Jakarta acts against officials who let AirAsia 'flout' permit

Jakarta acts against officials who let AirAsia 'flout' permit

JAKARTA - Indonesia has ordered officials who allowed Indonesia AirAsia to fly the now-suspended Surabaya-Singapore route on Sundays - which it apparently had no permission for - to be removed from their duties.

It is seeking to tackle the issue of what one expert called "the jungle of our aviation system".

The Transport Ministry yesterday also made it mandatory for all pilots to have a face-to-face briefing with an airline flight operating officer (FOO) before departure, after questions were asked about whether the pilots of ill-fated Flight QZ8501 had received a weather update and briefing before it took off two Sundays ago.

Yesterday, three more bodies were found, bringing the total number to 37, as recovery teams expanded their search in the Java Sea.

But locating the plane's black box flight data recorders proved elusive amid bad weather.

Mr Djoko Murjatmodjo, acting director-general of aviation, told reporters yesterday that those involved in helping Indonesia AirAsia flout its route permit - flights allowed only on Mondays, Tuesdays, Thursdays and Saturdays - included airport staff and Transport Ministry officials.

"We issued orders... to move these staff from a position related to flight operations," he said.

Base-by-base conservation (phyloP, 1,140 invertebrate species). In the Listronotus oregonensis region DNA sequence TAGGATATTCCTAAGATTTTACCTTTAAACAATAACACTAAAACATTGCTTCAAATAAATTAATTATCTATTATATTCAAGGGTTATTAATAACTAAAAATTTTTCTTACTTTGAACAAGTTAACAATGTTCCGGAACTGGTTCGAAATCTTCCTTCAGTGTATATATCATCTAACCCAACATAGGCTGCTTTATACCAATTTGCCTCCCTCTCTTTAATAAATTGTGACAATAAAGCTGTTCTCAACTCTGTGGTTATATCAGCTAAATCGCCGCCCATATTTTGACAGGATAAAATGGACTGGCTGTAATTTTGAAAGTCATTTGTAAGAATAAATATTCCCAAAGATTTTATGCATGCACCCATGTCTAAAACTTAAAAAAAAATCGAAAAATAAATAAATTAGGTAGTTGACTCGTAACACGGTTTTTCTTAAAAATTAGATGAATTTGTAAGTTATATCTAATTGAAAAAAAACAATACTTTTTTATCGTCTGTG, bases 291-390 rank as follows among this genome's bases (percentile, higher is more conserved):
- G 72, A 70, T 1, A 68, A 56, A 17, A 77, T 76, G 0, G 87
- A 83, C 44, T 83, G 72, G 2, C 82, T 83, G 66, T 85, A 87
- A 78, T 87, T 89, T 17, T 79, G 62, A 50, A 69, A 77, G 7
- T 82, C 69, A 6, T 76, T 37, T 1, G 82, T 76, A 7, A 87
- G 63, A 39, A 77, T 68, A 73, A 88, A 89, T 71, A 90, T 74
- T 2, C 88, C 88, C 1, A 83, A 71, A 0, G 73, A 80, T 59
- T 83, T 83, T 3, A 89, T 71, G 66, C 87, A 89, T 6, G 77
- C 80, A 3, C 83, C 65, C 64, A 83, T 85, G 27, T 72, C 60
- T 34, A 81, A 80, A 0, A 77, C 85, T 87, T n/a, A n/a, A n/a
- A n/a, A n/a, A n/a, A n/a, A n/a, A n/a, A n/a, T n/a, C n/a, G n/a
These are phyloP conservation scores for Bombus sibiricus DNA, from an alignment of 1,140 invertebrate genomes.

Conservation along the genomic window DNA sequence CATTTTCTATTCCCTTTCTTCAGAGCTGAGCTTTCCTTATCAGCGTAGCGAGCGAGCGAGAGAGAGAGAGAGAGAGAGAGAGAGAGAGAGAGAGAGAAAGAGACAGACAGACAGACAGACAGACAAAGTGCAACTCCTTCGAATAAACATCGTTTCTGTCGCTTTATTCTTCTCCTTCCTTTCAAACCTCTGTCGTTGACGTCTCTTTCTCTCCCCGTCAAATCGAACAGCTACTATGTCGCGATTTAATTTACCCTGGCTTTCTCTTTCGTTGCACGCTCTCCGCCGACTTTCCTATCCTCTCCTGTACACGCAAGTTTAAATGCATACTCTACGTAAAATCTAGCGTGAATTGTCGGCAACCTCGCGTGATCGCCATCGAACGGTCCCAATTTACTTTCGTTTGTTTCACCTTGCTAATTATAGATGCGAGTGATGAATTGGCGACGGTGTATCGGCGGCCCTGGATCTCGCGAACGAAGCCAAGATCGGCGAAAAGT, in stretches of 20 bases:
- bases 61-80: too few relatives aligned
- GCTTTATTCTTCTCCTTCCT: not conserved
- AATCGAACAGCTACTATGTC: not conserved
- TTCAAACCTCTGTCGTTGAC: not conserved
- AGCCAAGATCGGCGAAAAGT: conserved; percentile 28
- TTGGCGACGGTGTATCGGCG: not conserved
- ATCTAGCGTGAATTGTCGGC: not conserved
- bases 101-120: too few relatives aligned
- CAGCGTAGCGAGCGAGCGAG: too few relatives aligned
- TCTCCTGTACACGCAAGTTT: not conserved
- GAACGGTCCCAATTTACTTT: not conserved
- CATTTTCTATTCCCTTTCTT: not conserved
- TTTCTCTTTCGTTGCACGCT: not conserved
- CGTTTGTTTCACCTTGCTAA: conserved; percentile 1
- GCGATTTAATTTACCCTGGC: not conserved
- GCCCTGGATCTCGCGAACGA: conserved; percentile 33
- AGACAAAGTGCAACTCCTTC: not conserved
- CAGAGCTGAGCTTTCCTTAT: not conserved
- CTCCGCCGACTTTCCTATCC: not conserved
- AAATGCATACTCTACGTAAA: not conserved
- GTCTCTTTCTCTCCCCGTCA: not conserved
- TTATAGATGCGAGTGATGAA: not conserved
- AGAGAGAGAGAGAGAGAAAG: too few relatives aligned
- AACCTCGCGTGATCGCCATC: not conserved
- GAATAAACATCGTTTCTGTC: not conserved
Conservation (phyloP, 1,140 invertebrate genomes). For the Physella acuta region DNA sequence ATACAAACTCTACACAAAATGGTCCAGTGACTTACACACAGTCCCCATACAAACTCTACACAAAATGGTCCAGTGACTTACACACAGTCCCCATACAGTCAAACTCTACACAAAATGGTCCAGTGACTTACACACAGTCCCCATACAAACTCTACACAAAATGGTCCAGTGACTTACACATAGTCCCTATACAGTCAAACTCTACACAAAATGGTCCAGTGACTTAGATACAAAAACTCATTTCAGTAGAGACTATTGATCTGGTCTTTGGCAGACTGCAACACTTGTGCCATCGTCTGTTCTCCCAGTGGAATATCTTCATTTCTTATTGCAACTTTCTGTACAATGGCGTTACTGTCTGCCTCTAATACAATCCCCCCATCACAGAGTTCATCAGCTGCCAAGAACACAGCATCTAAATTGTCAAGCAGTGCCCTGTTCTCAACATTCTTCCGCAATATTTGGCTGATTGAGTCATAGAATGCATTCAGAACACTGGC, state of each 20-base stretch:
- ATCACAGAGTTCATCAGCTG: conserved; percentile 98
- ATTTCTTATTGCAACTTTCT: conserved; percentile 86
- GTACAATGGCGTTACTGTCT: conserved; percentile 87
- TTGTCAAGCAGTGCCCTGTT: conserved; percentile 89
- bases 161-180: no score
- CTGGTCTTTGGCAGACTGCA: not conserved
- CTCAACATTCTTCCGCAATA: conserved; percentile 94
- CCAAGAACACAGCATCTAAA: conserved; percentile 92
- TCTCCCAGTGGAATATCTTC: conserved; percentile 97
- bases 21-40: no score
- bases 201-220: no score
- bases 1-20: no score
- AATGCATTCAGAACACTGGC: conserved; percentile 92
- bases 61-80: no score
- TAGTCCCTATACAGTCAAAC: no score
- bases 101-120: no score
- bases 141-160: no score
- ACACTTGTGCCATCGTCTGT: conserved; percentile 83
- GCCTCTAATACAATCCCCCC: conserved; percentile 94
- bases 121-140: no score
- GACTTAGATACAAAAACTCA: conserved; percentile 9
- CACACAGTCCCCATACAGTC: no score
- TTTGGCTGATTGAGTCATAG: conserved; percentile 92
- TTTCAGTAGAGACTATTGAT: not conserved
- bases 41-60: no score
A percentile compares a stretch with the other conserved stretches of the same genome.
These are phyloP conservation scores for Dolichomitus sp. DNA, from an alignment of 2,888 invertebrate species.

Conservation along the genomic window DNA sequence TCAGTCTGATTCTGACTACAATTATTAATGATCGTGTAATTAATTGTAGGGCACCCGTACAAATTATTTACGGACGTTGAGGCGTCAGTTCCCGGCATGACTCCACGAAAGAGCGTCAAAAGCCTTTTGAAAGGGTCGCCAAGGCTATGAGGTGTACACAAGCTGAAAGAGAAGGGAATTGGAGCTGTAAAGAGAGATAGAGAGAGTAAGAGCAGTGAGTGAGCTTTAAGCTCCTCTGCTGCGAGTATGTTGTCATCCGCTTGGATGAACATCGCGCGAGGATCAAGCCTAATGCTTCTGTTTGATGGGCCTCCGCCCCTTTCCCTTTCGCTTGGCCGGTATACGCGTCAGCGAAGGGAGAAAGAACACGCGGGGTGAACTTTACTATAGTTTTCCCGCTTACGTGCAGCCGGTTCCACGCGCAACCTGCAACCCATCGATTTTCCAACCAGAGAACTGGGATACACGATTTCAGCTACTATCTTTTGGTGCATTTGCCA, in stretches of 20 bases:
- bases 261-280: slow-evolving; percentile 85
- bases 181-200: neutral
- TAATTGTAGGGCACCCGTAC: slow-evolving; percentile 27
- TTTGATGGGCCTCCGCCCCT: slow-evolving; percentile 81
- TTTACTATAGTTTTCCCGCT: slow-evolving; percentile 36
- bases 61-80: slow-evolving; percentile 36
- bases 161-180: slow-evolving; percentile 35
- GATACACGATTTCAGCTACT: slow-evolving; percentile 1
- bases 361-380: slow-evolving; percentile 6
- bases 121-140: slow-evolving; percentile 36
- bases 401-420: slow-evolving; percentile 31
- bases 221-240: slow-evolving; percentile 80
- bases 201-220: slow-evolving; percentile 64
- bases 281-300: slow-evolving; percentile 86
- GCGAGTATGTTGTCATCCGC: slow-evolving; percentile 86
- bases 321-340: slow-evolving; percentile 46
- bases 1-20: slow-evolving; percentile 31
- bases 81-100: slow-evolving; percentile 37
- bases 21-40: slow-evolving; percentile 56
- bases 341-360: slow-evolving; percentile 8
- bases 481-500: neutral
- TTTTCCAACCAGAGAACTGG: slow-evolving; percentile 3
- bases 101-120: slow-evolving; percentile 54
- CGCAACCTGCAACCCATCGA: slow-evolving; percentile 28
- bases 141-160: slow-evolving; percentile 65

"We are looking into why this had gone on for months. We hope to finish investigations quickly."

Mr Murjatmodjo said the ministry is also checking the airline's flight schedules to see if they match its permits or agreements.

Checks are also being conducted on all other airlines in Indonesia, he added.

On the mandatory briefings, he said: "(The briefing is) not only about weather. The FOO should also detect if a pilot is not in good health."

Aviation expert Ruth Hanna Simatupang told the Jakarta Post that briefings with FOOs were not a new procedure but these were not complied with in Indonesia.

"Nothing's new about the policy, it is a standard that has been applied regularly in the world. It is just one of the problems in the jungle of our aviation system. There are a lot of problems that need to be fixed in our aviation system," the former National Transportation Safety Committee investigator was quoted as saying.

She said that at the briefing, which takes about 20 minutes, the FOO would give the necessary documents such as weather reports to the pilots.

Based on these, the pilots make their flight plan and submit it to the FOO, who may make suggestions. The FOO eventually passes it on to air traffic control.

Mr Murjatmodjo said the AirAsia incident was a reminder that all airlines have to follow regulations. The impact of not complying could bring about chaotic aviation operations in Indonesia, he said.

Mr Sunu Widyatmoko, Indonesia AirAsia's chief executive, could not be reached for comment yesterday.


This article was first published on January 6, 2015.
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